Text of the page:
Much is made of the increase of violence within this generation of children, and indeed, there does seem to be a steady rise of violent crime appearing in the courts. What of the neglected children, one of them I know who is a thirteen year old alcoholic, whose parents allow him to wander the streets late at night, begging adults to purchase drink from the local shops? What of the adults who think it is amusing to enter into the collusion that feeds and sustains his addiction, who agree to make the purchases on his behalf? What of the local woman who agrees to do so and charges him extra for her services, in order to fund her own drug addiction? What of the police officer who attends the scene when he finally passes out on the pavement, arrests him and throws him into the back of a police van where he takes the opportunity to beat him senseless with his police baton in the privacy of his vehicle? The police officer who tells the boy not to bother making a complaint because, and I quote, “I can do whatever I like to you and I will get away with it”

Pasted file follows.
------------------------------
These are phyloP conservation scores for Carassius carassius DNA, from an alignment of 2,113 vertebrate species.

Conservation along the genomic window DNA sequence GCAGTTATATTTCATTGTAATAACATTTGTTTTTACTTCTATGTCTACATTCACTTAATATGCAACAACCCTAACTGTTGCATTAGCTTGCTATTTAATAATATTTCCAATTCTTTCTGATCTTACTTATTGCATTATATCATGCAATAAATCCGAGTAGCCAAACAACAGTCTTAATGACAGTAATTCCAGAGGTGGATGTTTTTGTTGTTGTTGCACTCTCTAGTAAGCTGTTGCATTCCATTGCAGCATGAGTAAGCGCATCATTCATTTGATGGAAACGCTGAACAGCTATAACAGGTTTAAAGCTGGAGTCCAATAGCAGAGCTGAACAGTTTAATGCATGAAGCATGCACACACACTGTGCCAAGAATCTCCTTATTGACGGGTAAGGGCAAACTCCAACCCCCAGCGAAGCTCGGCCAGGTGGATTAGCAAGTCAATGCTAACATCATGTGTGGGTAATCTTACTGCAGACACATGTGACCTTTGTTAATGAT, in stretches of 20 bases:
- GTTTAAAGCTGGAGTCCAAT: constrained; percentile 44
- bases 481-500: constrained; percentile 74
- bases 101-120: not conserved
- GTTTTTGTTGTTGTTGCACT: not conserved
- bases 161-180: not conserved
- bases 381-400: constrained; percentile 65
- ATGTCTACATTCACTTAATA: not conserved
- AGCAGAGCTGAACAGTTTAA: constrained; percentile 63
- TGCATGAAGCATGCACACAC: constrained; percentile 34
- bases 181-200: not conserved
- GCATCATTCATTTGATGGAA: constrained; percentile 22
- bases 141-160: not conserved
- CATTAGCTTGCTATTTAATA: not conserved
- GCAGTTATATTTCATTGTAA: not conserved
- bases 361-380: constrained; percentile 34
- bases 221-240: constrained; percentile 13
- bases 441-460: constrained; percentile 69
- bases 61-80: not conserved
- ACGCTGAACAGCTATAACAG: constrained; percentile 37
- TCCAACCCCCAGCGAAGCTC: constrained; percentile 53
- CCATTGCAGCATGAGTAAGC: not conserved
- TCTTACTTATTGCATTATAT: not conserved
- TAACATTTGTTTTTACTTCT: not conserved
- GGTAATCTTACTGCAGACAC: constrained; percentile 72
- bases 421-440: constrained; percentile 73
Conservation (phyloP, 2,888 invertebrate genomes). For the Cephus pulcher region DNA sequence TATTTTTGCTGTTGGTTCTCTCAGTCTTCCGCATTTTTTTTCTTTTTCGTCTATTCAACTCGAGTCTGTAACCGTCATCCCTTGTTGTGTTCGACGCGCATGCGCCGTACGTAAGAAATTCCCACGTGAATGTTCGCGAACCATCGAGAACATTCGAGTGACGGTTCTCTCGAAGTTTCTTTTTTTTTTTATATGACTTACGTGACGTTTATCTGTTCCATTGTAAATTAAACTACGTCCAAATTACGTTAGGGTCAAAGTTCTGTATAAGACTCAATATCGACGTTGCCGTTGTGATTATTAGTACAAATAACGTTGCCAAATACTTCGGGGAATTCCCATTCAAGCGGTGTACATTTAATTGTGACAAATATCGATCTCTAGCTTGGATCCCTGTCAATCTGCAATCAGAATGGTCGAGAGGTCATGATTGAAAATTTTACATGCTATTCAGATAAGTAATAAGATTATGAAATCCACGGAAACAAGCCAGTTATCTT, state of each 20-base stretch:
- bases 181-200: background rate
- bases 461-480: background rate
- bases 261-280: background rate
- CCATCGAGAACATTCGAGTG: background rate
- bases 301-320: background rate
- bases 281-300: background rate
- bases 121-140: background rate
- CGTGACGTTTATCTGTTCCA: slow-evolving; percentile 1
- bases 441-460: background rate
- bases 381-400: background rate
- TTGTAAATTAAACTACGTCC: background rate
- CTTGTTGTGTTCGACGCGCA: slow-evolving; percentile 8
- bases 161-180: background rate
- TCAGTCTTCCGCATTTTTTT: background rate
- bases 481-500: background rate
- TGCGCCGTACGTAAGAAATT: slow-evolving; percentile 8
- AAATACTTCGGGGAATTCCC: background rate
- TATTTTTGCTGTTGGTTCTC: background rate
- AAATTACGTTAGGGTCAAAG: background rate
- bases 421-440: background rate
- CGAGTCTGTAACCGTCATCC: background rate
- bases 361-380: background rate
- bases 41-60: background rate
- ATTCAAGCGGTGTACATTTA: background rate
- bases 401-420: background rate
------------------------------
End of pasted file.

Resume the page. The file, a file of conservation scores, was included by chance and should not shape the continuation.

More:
We do not love our children, as a group within our community, only the ones to whom we gave birth. They are the exceptions. I would go further. I would say that we have become a child-hating society, and that we feed the hatred daily via the newspapers and social commentary of the media. And the truth of the matter is that these children, the demons of our underclass, have become the focus of our fear because at some deep fundamental human level we recognise that the responsibility for them lies with us. It is our fault that parenting has become so difficult for some of us, that individuals opt out and lash out to preserve a safe distance between us and them. If we show our children, as a group within our society, no respect, then we can expect them to behave as all oppressed groups behave. They will recognise their lack of status and fight against social and political vilification with the only weapons they have. Respect breeds respect; demonisation breeds only disillusionment, frustration and fear.